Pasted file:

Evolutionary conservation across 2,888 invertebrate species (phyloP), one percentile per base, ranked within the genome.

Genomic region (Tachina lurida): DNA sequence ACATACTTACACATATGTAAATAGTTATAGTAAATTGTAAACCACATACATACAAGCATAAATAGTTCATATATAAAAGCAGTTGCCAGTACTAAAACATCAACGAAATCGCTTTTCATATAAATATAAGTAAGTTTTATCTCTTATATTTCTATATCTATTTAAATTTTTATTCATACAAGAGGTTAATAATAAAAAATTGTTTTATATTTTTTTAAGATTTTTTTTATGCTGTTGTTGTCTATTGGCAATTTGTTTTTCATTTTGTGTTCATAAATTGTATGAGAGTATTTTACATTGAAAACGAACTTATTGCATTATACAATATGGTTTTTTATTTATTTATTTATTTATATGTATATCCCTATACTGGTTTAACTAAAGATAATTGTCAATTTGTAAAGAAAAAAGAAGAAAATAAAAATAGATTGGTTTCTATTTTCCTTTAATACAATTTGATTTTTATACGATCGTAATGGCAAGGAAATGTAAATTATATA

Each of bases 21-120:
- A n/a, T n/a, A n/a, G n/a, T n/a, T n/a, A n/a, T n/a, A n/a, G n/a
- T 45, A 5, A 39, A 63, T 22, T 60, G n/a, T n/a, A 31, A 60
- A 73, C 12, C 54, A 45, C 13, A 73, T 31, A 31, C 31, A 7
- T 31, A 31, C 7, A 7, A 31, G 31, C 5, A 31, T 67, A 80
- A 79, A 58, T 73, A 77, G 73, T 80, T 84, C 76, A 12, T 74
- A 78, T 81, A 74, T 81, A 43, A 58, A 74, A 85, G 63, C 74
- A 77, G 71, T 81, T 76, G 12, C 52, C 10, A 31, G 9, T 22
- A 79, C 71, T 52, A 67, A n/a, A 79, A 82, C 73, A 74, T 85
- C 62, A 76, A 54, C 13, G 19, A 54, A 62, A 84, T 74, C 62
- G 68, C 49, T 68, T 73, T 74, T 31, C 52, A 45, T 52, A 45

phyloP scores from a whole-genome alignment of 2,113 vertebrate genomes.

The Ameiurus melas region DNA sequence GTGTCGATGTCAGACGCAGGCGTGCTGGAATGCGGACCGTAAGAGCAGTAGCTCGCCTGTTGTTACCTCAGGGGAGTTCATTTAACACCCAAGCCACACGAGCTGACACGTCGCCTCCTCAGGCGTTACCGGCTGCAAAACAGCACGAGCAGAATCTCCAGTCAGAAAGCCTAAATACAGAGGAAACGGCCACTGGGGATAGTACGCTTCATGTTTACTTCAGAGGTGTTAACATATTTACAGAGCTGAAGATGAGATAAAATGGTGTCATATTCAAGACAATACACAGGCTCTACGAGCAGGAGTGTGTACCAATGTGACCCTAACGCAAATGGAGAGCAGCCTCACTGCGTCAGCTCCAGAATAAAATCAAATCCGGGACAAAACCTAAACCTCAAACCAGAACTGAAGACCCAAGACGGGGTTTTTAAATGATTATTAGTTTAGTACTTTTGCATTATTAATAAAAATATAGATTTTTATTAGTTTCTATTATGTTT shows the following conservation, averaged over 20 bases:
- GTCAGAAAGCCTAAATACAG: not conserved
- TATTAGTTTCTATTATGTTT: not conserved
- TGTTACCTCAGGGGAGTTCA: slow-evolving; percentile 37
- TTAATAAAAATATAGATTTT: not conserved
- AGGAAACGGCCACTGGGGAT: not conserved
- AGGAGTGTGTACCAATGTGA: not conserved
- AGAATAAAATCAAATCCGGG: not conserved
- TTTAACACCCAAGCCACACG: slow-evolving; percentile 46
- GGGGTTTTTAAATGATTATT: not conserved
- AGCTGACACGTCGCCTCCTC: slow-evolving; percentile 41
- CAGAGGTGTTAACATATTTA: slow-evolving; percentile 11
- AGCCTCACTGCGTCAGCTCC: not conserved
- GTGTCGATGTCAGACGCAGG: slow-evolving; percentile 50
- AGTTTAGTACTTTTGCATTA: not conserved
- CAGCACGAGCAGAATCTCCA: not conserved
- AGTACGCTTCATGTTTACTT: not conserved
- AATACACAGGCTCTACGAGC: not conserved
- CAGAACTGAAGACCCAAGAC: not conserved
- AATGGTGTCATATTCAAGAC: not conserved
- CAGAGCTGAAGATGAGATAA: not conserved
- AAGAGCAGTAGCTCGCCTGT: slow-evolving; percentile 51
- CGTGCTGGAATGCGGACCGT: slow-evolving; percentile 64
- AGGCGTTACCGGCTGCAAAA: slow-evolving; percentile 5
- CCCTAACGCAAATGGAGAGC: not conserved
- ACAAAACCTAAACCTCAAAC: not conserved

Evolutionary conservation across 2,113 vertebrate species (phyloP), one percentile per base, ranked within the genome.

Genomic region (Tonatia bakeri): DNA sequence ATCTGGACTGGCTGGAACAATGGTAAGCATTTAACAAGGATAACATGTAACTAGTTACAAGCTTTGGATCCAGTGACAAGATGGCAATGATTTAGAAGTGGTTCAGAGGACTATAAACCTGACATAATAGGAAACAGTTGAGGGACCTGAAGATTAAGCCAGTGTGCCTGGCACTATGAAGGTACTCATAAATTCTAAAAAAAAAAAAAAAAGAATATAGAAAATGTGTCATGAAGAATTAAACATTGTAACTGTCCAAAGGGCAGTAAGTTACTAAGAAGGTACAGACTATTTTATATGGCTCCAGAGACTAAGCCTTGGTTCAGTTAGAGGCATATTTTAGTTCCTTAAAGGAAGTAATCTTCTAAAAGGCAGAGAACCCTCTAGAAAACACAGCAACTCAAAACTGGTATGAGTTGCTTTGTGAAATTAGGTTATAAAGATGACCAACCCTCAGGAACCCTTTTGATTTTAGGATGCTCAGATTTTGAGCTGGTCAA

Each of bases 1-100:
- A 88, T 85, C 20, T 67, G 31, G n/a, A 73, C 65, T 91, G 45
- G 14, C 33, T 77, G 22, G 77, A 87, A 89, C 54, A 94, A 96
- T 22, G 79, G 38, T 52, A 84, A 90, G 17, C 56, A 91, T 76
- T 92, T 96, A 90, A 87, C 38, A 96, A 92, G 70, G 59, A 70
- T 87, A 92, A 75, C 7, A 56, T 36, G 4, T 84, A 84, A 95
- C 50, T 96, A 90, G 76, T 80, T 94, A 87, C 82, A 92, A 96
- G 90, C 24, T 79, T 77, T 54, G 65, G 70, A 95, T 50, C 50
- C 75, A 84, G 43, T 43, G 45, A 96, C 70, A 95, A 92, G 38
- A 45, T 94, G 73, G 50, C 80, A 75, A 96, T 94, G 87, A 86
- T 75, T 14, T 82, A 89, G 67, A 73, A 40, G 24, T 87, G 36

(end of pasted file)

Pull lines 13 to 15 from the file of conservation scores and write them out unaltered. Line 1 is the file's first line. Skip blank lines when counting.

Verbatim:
- G 68, C 49, T 68, T 73, T 74, T 31, C 52, A 45, T 52, A 45

phyloP scores from a whole-genome alignment of 2,113 vertebrate genomes.

The Ameiurus melas region DNA sequence GTGTCGATGTCAGACGCAGGCGTGCTGGAATGCGGACCGTAAGAGCAGTAGCTCGCCTGTTGTTACCTCAGGGGAGTTCATTTAACACCCAAGCCACACGAGCTGACACGTCGCCTCCTCAGGCGTTACCGGCTGCAAAACAGCACGAGCAGAATCTCCAGTCAGAAAGCCTAAATACAGAGGAAACGGCCACTGGGGATAGTACGCTTCATGTTTACTTCAGAGGTGTTAACATATTTACAGAGCTGAAGATGAGATAAAATGGTGTCATATTCAAGACAATACACAGGCTCTACGAGCAGGAGTGTGTACCAATGTGACCCTAACGCAAATGGAGAGCAGCCTCACTGCGTCAGCTCCAGAATAAAATCAAATCCGGGACAAAACCTAAACCTCAAACCAGAACTGAAGACCCAAGACGGGGTTTTTAAATGATTATTAGTTTAGTACTTTTGCATTATTAATAAAAATATAGATTTTTATTAGTTTCTATTATGTTT shows the following conservation, averaged over 20 bases: